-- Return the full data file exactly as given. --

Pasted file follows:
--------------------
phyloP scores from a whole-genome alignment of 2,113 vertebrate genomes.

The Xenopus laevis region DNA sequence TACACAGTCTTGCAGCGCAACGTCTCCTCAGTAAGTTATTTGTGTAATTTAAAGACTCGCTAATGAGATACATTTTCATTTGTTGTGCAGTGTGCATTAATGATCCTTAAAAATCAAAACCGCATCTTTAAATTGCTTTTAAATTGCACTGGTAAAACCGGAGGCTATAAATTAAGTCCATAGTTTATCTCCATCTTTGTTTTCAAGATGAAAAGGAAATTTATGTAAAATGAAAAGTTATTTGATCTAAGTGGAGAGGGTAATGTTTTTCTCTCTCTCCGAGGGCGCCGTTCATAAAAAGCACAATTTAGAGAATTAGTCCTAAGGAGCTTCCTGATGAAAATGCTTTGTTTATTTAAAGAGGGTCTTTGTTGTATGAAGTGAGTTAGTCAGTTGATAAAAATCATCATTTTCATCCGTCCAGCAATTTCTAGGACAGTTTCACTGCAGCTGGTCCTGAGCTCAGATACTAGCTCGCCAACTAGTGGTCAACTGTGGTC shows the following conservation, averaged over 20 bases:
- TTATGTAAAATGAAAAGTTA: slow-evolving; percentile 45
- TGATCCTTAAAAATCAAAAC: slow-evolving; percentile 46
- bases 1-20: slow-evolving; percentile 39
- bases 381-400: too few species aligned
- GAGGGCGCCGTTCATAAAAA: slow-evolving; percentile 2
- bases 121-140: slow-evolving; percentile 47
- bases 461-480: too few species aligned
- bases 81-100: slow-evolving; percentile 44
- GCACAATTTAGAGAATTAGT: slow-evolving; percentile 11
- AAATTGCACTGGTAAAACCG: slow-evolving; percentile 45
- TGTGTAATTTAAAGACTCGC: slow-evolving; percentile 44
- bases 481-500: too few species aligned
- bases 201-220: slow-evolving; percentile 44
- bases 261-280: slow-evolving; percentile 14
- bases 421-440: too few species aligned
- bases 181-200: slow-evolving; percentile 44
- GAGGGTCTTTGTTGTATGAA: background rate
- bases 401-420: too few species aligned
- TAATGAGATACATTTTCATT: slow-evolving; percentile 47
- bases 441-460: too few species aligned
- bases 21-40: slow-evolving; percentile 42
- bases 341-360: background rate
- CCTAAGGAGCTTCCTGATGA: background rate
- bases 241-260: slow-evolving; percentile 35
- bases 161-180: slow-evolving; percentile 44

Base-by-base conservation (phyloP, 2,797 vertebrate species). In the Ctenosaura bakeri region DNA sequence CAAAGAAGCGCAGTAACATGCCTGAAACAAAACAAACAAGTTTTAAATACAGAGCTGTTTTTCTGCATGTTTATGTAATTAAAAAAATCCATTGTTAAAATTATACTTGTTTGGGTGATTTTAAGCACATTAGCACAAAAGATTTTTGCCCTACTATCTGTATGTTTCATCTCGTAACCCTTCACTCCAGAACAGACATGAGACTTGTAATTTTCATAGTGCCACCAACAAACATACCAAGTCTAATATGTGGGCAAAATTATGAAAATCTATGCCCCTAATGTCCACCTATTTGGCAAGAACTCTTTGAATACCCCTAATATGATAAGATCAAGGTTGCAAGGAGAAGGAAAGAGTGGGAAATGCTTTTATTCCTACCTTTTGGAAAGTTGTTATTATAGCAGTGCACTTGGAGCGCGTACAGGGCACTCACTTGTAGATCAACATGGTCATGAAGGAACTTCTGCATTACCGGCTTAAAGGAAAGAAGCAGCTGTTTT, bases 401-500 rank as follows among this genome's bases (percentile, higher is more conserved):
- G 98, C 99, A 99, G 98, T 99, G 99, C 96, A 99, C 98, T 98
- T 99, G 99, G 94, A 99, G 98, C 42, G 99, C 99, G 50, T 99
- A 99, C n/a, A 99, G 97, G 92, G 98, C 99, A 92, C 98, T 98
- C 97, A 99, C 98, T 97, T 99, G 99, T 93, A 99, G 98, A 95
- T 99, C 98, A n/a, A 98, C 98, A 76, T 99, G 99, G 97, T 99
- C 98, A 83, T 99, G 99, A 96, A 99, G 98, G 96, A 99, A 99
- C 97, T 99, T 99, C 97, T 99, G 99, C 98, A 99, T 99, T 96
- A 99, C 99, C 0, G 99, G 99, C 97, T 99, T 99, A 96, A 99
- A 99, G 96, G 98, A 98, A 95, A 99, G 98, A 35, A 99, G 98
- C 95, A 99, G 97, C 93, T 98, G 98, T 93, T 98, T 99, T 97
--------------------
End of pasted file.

phyloP scores from a whole-genome alignment of 2,113 vertebrate genomes.

The Xenopus laevis region DNA sequence TACACAGTCTTGCAGCGCAACGTCTCCTCAGTAAGTTATTTGTGTAATTTAAAGACTCGCTAATGAGATACATTTTCATTTGTTGTGCAGTGTGCATTAATGATCCTTAAAAATCAAAACCGCATCTTTAAATTGCTTTTAAATTGCACTGGTAAAACCGGAGGCTATAAATTAAGTCCATAGTTTATCTCCATCTTTGTTTTCAAGATGAAAAGGAAATTTATGTAAAATGAAAAGTTATTTGATCTAAGTGGAGAGGGTAATGTTTTTCTCTCTCTCCGAGGGCGCCGTTCATAAAAAGCACAATTTAGAGAATTAGTCCTAAGGAGCTTCCTGATGAAAATGCTTTGTTTATTTAAAGAGGGTCTTTGTTGTATGAAGTGAGTTAGTCAGTTGATAAAAATCATCATTTTCATCCGTCCAGCAATTTCTAGGACAGTTTCACTGCAGCTGGTCCTGAGCTCAGATACTAGCTCGCCAACTAGTGGTCAACTGTGGTC shows the following conservation, averaged over 20 bases:
- TTATGTAAAATGAAAAGTTA: slow-evolving; percentile 45
- TGATCCTTAAAAATCAAAAC: slow-evolving; percentile 46
- bases 1-20: slow-evolving; percentile 39
- bases 381-400: too few species aligned
- GAGGGCGCCGTTCATAAAAA: slow-evolving; percentile 2
- bases 121-140: slow-evolving; percentile 47
- bases 461-480: too few species aligned
- bases 81-100: slow-evolving; percentile 44
- GCACAATTTAGAGAATTAGT: slow-evolving; percentile 11
- AAATTGCACTGGTAAAACCG: slow-evolving; percentile 45
- TGTGTAATTTAAAGACTCGC: slow-evolving; percentile 44
- bases 481-500: too few species aligned
- bases 201-220: slow-evolving; percentile 44
- bases 261-280: slow-evolving; percentile 14
- bases 421-440: too few species aligned
- bases 181-200: slow-evolving; percentile 44
- GAGGGTCTTTGTTGTATGAA: background rate
- bases 401-420: too few species aligned
- TAATGAGATACATTTTCATT: slow-evolving; percentile 47
- bases 441-460: too few species aligned
- bases 21-40: slow-evolving; percentile 42
- bases 341-360: background rate
- CCTAAGGAGCTTCCTGATGA: background rate
- bases 241-260: slow-evolving; percentile 35
- bases 161-180: slow-evolving; percentile 44

Base-by-base conservation (phyloP, 2,797 vertebrate species). In the Ctenosaura bakeri region DNA sequence CAAAGAAGCGCAGTAACATGCCTGAAACAAAACAAACAAGTTTTAAATACAGAGCTGTTTTTCTGCATGTTTATGTAATTAAAAAAATCCATTGTTAAAATTATACTTGTTTGGGTGATTTTAAGCACATTAGCACAAAAGATTTTTGCCCTACTATCTGTATGTTTCATCTCGTAACCCTTCACTCCAGAACAGACATGAGACTTGTAATTTTCATAGTGCCACCAACAAACATACCAAGTCTAATATGTGGGCAAAATTATGAAAATCTATGCCCCTAATGTCCACCTATTTGGCAAGAACTCTTTGAATACCCCTAATATGATAAGATCAAGGTTGCAAGGAGAAGGAAAGAGTGGGAAATGCTTTTATTCCTACCTTTTGGAAAGTTGTTATTATAGCAGTGCACTTGGAGCGCGTACAGGGCACTCACTTGTAGATCAACATGGTCATGAAGGAACTTCTGCATTACCGGCTTAAAGGAAAGAAGCAGCTGTTTT, bases 401-500 rank as follows among this genome's bases (percentile, higher is more conserved):
- G 98, C 99, A 99, G 98, T 99, G 99, C 96, A 99, C 98, T 98
- T 99, G 99, G 94, A 99, G 98, C 42, G 99, C 99, G 50, T 99
- A 99, C n/a, A 99, G 97, G 92, G 98, C 99, A 92, C 98, T 98
- C 97, A 99, C 98, T 97, T 99, G 99, T 93, A 99, G 98, A 95
- T 99, C 98, A n/a, A 98, C 98, A 76, T 99, G 99, G 97, T 99
- C 98, A 83, T 99, G 99, A 96, A 99, G 98, G 96, A 99, A 99
- C 97, T 99, T 99, C 97, T 99, G 99, C 98, A 99, T 99, T 96
- A 99, C 99, C 0, G 99, G 99, C 97, T 99, T 99, A 96, A 99
- A 99, G 96, G 98, A 98, A 95, A 99, G 98, A 35, A 99, G 98
- C 95, A 99, G 97, C 93, T 98, G 98, T 93, T 98, T 99, T 97